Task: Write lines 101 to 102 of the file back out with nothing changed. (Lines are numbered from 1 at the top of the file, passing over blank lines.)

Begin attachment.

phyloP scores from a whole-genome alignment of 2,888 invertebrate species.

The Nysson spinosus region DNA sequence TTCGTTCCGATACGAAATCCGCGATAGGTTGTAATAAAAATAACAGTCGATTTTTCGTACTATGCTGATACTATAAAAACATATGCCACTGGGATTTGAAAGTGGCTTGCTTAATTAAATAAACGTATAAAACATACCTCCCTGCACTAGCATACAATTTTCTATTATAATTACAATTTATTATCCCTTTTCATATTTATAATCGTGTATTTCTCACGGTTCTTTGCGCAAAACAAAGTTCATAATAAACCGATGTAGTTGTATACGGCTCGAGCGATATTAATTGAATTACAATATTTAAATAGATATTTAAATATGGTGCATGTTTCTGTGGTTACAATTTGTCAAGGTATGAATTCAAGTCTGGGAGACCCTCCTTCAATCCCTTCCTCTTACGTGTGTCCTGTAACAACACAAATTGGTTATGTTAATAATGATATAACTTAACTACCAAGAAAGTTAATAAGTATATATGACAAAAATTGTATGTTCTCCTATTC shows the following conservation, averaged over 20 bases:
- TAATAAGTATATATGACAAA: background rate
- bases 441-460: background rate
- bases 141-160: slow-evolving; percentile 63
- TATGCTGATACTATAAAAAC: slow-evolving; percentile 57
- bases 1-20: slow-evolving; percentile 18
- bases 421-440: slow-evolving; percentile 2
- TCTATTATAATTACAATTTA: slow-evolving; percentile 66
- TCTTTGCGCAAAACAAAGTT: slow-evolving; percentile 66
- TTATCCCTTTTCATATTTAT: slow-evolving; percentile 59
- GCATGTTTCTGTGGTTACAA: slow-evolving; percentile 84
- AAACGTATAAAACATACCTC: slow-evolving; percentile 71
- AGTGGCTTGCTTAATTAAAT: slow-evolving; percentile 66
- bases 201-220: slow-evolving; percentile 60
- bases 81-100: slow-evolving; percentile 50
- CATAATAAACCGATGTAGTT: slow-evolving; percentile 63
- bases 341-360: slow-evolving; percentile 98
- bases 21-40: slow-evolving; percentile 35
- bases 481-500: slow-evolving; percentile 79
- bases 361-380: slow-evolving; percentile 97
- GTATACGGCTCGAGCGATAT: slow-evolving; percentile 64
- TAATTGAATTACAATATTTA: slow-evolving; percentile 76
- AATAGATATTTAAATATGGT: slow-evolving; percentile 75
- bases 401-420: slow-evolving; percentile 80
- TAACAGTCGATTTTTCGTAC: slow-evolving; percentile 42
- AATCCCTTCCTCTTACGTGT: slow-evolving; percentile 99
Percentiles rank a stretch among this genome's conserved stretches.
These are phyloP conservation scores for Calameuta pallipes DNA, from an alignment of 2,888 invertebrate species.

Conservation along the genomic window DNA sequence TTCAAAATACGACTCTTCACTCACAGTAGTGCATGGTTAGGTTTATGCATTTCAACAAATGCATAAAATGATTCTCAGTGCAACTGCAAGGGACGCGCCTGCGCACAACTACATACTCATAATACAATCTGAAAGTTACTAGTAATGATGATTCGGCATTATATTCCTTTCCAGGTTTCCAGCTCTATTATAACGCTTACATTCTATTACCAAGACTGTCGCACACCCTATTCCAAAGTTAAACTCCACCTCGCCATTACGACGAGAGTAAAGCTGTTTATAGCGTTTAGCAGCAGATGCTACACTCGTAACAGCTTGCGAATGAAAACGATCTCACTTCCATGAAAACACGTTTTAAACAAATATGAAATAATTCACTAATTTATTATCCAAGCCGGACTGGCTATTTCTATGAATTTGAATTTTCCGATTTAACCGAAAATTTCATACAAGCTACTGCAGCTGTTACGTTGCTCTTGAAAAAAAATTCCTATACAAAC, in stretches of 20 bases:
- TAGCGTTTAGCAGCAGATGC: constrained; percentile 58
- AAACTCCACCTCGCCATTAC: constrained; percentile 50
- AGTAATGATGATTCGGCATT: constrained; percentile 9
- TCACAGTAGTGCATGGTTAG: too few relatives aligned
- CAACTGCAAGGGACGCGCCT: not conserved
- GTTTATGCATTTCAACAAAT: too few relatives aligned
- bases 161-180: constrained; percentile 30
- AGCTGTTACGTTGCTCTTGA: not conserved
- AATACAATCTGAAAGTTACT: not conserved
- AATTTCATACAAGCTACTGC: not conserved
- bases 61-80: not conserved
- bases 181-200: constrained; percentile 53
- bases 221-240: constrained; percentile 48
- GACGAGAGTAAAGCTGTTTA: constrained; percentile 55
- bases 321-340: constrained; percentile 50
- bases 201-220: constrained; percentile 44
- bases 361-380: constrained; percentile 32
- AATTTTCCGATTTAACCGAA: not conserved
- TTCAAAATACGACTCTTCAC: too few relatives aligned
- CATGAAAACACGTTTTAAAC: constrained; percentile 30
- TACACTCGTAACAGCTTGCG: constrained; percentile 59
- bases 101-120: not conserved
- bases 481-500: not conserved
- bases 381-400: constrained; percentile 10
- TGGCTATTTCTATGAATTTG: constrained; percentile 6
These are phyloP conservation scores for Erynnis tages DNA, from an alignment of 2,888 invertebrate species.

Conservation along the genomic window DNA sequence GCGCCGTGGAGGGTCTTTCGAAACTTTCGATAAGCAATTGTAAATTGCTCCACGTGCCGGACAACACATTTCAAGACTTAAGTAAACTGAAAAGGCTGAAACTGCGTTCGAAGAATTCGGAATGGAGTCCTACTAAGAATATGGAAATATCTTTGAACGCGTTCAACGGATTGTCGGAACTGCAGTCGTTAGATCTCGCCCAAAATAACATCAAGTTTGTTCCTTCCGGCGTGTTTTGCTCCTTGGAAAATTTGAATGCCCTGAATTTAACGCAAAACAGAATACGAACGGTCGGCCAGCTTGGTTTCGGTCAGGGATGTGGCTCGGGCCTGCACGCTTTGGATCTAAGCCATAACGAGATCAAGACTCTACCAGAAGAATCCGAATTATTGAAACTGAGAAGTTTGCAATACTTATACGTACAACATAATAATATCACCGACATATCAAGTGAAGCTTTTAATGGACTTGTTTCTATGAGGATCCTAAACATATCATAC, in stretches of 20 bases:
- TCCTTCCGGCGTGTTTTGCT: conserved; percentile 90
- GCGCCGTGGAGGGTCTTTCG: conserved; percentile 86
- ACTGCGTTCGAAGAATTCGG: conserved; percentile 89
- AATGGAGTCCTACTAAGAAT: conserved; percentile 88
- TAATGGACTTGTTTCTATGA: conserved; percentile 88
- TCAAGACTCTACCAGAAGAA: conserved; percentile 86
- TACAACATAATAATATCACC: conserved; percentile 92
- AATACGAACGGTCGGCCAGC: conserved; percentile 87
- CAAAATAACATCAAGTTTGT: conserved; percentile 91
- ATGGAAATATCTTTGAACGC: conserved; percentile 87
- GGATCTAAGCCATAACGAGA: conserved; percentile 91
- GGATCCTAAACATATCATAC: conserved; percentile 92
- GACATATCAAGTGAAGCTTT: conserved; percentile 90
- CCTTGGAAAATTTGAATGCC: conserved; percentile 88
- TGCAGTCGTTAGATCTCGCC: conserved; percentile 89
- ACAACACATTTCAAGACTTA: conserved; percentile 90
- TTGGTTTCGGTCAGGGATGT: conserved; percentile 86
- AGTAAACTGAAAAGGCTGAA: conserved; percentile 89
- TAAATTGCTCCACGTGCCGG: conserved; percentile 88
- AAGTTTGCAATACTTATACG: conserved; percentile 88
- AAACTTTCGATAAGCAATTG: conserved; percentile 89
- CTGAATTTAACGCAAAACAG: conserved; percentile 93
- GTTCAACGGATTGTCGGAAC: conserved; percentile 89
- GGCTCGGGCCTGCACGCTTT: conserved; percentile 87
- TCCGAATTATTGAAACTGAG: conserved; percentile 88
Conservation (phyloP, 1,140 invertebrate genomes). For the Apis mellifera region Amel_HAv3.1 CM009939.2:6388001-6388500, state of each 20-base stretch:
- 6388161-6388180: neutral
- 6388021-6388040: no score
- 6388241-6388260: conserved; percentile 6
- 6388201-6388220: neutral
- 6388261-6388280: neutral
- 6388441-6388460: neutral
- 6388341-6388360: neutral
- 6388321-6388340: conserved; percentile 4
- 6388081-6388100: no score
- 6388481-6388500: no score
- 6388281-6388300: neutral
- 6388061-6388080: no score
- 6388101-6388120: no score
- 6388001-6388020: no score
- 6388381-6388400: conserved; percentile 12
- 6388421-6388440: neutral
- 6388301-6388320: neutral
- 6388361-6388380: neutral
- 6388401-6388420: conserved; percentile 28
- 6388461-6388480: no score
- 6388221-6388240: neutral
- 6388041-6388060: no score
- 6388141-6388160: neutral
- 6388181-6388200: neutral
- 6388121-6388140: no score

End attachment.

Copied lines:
- 6388361-6388380: neutral
- 6388401-6388420: conserved; percentile 28